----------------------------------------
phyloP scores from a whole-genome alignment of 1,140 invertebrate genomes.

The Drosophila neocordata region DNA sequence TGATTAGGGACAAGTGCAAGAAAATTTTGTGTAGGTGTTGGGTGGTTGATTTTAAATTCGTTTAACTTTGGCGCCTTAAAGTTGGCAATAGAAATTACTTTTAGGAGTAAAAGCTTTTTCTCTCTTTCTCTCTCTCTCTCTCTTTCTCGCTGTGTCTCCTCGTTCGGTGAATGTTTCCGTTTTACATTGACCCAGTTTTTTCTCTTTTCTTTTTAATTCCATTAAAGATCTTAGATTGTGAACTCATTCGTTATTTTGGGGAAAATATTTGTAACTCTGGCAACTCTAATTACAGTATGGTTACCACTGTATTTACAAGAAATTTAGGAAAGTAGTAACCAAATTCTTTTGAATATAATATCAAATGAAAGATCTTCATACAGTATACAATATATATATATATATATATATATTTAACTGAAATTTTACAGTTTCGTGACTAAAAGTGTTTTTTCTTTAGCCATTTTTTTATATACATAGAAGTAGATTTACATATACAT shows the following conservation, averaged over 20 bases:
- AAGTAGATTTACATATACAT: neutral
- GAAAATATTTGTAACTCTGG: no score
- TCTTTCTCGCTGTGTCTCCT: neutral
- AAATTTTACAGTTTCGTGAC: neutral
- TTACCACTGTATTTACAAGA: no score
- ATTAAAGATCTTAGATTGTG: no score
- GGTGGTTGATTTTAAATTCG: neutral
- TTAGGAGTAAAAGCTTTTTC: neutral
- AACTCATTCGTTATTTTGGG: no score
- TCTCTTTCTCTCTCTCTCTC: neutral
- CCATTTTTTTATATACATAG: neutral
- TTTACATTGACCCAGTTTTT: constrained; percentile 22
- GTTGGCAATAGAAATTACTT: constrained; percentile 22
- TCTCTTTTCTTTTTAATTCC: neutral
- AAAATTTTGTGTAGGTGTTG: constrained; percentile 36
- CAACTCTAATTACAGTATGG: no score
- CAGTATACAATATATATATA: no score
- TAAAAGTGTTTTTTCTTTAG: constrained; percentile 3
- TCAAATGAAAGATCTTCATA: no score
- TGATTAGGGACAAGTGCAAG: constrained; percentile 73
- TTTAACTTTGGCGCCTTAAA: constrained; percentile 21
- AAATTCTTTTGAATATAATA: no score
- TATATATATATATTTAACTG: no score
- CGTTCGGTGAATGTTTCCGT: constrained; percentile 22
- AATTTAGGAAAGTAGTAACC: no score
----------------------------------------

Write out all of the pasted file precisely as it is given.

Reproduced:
phyloP scores from a whole-genome alignment of 1,140 invertebrate genomes.

The Drosophila neocordata region DNA sequence TGATTAGGGACAAGTGCAAGAAAATTTTGTGTAGGTGTTGGGTGGTTGATTTTAAATTCGTTTAACTTTGGCGCCTTAAAGTTGGCAATAGAAATTACTTTTAGGAGTAAAAGCTTTTTCTCTCTTTCTCTCTCTCTCTCTCTTTCTCGCTGTGTCTCCTCGTTCGGTGAATGTTTCCGTTTTACATTGACCCAGTTTTTTCTCTTTTCTTTTTAATTCCATTAAAGATCTTAGATTGTGAACTCATTCGTTATTTTGGGGAAAATATTTGTAACTCTGGCAACTCTAATTACAGTATGGTTACCACTGTATTTACAAGAAATTTAGGAAAGTAGTAACCAAATTCTTTTGAATATAATATCAAATGAAAGATCTTCATACAGTATACAATATATATATATATATATATATATTTAACTGAAATTTTACAGTTTCGTGACTAAAAGTGTTTTTTCTTTAGCCATTTTTTTATATACATAGAAGTAGATTTACATATACAT shows the following conservation, averaged over 20 bases:
- AAGTAGATTTACATATACAT: neutral
- GAAAATATTTGTAACTCTGG: no score
- TCTTTCTCGCTGTGTCTCCT: neutral
- AAATTTTACAGTTTCGTGAC: neutral
- TTACCACTGTATTTACAAGA: no score
- ATTAAAGATCTTAGATTGTG: no score
- GGTGGTTGATTTTAAATTCG: neutral
- TTAGGAGTAAAAGCTTTTTC: neutral
- AACTCATTCGTTATTTTGGG: no score
- TCTCTTTCTCTCTCTCTCTC: neutral
- CCATTTTTTTATATACATAG: neutral
- TTTACATTGACCCAGTTTTT: constrained; percentile 22
- GTTGGCAATAGAAATTACTT: constrained; percentile 22
- TCTCTTTTCTTTTTAATTCC: neutral
- AAAATTTTGTGTAGGTGTTG: constrained; percentile 36
- CAACTCTAATTACAGTATGG: no score
- CAGTATACAATATATATATA: no score
- TAAAAGTGTTTTTTCTTTAG: constrained; percentile 3
- TCAAATGAAAGATCTTCATA: no score
- TGATTAGGGACAAGTGCAAG: constrained; percentile 73
- TTTAACTTTGGCGCCTTAAA: constrained; percentile 21
- AAATTCTTTTGAATATAATA: no score
- TATATATATATATTTAACTG: no score
- CGTTCGGTGAATGTTTCCGT: constrained; percentile 22
- AATTTAGGAAAGTAGTAACC: no score